board. 

   Diverging from Trump's condemnation of Atkinson as "terrible," Horowitz 
called Atkinson's handling of the whistleblower complaint an example of 
"integrity, professionalism, and commitment to the rule of law."

   And he pointedly noted that the inspector general community will continue to 
do its job, including oversight of the more than $2 trillion in coronavirus aid.

   The role of the modern-day inspector general dates to post-Watergate 
Washington, when Congress installed offices inside agencies as an independent 
check against mismanagement and abuse of power. Though inspectors general are 
presidential appointees, some, like Horowitz, serve presidents of both parties. 
All are expected to be nonpartisan.

   Over the years, inspectors general have exposed grave problems through their 
investigations and humbled, or even embarrassed, agency leaders and 
presidential administrations.

   Monday's Health and Human Services report that angered the president 
chronicled long waits for coronavirus test results and supply shortages at 
hospitals across the country. 

   Horowitz, meanwhile has identified significant flaws in the FBI's 
surveillance during the Russia investigation. Trump has praised Horowitz's 
findings even as he's attacked his credibility for not finding evidence of 
political bias in the Russia probe, pejoratively describing him last December 
as an Obama appointee.

   Former Justice Department inspector general Michael Bromwich said Trump 
perceives inspector general offices to have a "uniquely threatening function 
within the executive branch, which is to provide independent oversight of 
governmental functions."

   "It's just something that doesn't compute for him," Bromwich added. "He 
understands the value of loyalty. He doesn't understand the value of 
independence because that can conflict with loyalty."

   Even before this week, Democrats and good-government advocates feared that 
Trump was using the coronavirus rescue package to reward loyalty. He generated 
consternation by selecting Brian Miller, who works in the White House counsel's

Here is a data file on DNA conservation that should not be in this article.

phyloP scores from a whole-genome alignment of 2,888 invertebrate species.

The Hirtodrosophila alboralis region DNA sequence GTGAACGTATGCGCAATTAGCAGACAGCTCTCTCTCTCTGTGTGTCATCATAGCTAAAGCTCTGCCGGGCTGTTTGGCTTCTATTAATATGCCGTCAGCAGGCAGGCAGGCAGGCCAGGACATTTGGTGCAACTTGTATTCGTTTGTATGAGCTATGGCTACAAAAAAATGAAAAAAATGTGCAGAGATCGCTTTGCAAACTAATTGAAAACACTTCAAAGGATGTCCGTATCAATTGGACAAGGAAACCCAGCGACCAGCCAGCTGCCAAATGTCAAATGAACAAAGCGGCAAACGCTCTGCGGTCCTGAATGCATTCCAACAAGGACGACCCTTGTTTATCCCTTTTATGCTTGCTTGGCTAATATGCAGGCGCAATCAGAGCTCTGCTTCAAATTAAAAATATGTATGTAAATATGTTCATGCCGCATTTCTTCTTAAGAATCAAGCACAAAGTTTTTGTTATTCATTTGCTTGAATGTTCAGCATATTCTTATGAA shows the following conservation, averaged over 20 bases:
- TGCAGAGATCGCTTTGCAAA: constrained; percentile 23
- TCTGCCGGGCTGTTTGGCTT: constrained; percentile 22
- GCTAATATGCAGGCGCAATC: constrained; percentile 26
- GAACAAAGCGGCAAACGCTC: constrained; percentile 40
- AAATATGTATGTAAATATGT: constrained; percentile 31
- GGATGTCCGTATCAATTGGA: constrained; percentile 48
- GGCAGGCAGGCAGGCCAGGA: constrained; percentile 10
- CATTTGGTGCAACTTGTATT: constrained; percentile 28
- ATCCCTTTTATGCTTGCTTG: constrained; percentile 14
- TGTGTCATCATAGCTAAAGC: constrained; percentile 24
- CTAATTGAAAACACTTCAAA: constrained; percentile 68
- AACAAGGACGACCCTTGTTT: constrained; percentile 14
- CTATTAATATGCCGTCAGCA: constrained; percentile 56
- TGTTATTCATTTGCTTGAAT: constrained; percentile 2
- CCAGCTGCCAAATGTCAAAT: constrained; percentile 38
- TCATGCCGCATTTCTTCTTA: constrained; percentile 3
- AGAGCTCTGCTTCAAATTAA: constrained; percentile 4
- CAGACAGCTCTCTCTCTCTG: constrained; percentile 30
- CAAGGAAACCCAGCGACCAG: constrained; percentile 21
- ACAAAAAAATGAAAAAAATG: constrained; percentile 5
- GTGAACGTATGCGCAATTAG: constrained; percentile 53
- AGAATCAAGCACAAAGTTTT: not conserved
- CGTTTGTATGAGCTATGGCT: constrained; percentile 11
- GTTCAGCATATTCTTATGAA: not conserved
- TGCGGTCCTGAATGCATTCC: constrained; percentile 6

office, to a new Treasury Department position overseeing $500 billion in 
coronavirus aid to industry.

   Miller has worked at the Justice Department and was inspector general for 
nearly a decade at the General Services Administration, which oversees 
thousands of federal contracts. Though he is respected in the oversight 
community, Miller's role in the White House counsel's office is troubling, 
watchdog groups said. 

   Democratic lawmakers had already questioned whether someone who worked for 
the president could be independent, concerns that were accelerated by Fine's 
replacement.

   "The president now has engaged in a series of actions designed to neuter any 
kind of oversight of his actions and that of the administration during a time 
of national crisis, when trillions of dollars are being allocated to help the 
American people," Rep. Adam Schiff, D-Calif., told The Associated Press.

   But Trump has made clear his willingness to flout that system, perhaps 
foreshadowing the chaos of the last week. 

   As lawmakers were in the final stages of drafting what became the $2.2 
trillion coronavirus rescue package, he declared, "I'll be the oversight." And 
even when he signed it, he attached a statement that says some of the oversight 
provisions in the law "raise constitutional concerns" and may not be followed.


(KR)